Thursday, August 8, 2013

Loose Translations

Our Wordsmith Studio friend Khara House has started a new challenge on her website, Our Lost Jungle. The 2013 Our Lost Jungle Poetry Form Challenge is going to make us "go boldly into the next frontier."
This year, Khara has put together forms that call for experimentation and play. The first form is the Loose Translation. The challenge is to find a poem in another language, one which you do not understand, and write a poem from it. How? Use whatever is suggested to you by the letters, words, rhythm, etc.
My parent poem is "Cartao-postal sem folago" by Armando Freitas Filho. Following is my loose translation:
Post Cards and Some Foliage
A natural now cues nothing
Normal parties
Pair of radios and pair of raisins
To do's with words never end
Enter the paradigm
and tacos are passed.
No religions relented.
Petals generally are trimmed.
A beat
Beers are replaced rapidly.
Arrangements raise our life.
A line of tired feet
Paddling in the sea
Mountains all high.
Full house regattas dive and hover.
Equal sadness.
I took the approach of looking at letter combinations and saying the words out loud, obviously Anglicizing the pronunciation. At first, I tried to keep a 1:1 ratio of words. I let that go pretty quickly.
I also decided to leave what I came up with unpolished. I suggest you go to the above link to the challenge post and read the works in the comments. There are some beautiful poems and/or lines.
Without even trying, I ended up using alliteration in the first line. I like to use alliteration so that didn't surprise me.
My favorite line is "to do's with words never end." Isn't that the truth?
My poem mentions food, beverages, music and nature. All things I write about.
At this point,  I would use this form again as a warm-up exercise. I really did have to let go and just write down what came to mind. If I tried to control things, I got no where. I also had a few laughs along the way and that is always a good thing.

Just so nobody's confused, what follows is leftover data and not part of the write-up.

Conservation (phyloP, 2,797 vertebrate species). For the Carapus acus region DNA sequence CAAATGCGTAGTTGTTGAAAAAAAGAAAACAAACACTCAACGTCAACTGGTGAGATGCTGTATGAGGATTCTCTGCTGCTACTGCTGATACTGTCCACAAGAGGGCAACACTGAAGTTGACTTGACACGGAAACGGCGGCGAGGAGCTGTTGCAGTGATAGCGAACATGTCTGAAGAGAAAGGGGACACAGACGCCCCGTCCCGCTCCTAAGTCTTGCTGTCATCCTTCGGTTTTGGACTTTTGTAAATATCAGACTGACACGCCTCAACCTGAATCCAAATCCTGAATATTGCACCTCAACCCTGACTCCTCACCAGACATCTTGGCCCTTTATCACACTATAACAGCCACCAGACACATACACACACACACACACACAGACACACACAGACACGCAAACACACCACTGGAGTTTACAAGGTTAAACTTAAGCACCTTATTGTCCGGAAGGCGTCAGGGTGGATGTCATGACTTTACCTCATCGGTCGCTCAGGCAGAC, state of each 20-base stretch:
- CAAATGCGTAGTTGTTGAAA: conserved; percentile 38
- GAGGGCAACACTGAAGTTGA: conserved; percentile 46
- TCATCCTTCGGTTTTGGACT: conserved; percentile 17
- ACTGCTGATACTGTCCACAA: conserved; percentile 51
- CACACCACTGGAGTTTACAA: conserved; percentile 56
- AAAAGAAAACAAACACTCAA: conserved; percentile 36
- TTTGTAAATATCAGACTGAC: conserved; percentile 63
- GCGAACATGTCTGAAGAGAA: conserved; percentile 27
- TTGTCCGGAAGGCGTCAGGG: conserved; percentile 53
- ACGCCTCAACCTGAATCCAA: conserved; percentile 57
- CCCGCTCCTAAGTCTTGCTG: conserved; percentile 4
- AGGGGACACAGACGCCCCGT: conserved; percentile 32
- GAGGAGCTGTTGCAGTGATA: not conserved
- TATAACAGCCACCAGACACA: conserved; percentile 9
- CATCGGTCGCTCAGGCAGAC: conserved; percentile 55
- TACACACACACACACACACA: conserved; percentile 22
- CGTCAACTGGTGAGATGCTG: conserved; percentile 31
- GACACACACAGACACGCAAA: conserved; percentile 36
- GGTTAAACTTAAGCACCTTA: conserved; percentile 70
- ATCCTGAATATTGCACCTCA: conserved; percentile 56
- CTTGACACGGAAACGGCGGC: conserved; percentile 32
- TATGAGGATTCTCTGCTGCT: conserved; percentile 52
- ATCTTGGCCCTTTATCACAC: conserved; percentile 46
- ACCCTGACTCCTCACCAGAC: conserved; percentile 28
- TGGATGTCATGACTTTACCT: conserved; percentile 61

I think the form also is a good self-prompt because you may get a line or lines that you save or turn into a finished piece.
Thanks, Khara, for putting together another challenge. I can't wait to see what's on tap for week no. 2.
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  1. That's pretty cool. I tried this exercise, but I couldn't stop translating (or attempting to, anyway). It seems like it would be a great warm up to get the creative juices flowing. I just can't turn off my inner editor! Ugh!

    1. I struggled with it and still have a sense that what I did was wrong because its nothing like the real poem. I did start to let go a little as I worked through it and that's why I plan to continue to work with the form.

  2. Hey Michelle, I liked the line you mentioned and this one: A line of tired feet - Paddling in the sea. I had never done a "loose translation" before. Heck, I'd never even heard of one before : )but I really enjoyed it after I got over the fear of doing it "wrong". I'm looking forward to whatever is next!

  3. Thanks, Debi. I'd never heard of it either. I just know Khara has lots of good things cooked up for us!